LEXINGTON, Mass. — She’s one foxy lady, my neighbor. The real deal: dark red hair, sleek coat, long bushy tail.
The first time we saw the red fox — Kathy was outside with our grand-daughter Devon at about noon when it emerged from the shrubs across the street — I called Lexington police.
“There’s a fox wandering around my neighborhood,” I reported. “Any chance it’s rabid?”
No big deal, said the dispatcher. Foxes hunt by day, and it’s not unusual to see them in this Boston suburb, birthplace of the American revolution.
Since then we’ve discovered where it lives (it’s a mom with a den and babe or babes in the woods over the hill behind an acquaintance’s house). Heard the tale of how she howled when a dog got too close. Saw her several times skulking off the road. And then, yesterday at 6 p.m., watched as she walked right past our lilac bush, 10 feet from the kitchen door.
What we haven’t figured out is why a fox has settled down in a populated neighborhood but a dozen miles from downtown Boston. It’s true. Last year, our neighborhood was over-run by rabbits, a tasty dish. But they’re all gone this spring (I think I know why). Last week, we found a squirrel tail sans squirrel. I’m glad we have an indoor cat.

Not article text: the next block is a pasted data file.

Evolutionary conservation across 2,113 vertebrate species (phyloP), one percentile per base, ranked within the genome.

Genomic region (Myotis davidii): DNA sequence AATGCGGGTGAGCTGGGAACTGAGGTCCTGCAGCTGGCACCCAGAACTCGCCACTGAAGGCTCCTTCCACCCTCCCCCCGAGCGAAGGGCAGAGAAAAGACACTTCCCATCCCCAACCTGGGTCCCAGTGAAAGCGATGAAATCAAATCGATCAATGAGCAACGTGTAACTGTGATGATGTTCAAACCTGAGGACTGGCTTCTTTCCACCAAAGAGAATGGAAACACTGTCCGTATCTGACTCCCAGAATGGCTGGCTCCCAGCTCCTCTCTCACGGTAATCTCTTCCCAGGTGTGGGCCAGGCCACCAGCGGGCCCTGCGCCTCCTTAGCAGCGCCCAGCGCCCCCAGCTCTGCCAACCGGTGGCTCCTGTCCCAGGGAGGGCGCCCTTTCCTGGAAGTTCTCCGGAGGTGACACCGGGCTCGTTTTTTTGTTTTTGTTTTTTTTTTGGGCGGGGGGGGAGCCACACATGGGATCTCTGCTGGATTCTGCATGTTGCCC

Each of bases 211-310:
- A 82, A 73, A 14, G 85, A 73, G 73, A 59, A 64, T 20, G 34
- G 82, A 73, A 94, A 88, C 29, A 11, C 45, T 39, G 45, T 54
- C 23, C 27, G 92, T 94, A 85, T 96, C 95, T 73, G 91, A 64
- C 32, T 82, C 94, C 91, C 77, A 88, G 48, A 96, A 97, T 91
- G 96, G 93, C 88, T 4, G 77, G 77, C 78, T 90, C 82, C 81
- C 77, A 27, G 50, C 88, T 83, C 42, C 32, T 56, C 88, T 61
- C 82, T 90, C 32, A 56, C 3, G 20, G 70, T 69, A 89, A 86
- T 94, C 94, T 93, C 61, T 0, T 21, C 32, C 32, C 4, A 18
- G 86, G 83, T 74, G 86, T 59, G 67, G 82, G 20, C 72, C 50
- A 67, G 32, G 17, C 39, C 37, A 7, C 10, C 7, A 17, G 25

Our dog? Murphy is a big boy, a golden retriever, who probably could hold his own with Foxy. But I’m thinking maybe I should follow the example of my neighbor who has taken to carrying a flashlight at night when she walks her two chocolate labs. And I’m awfully glad we never bought a henhouse.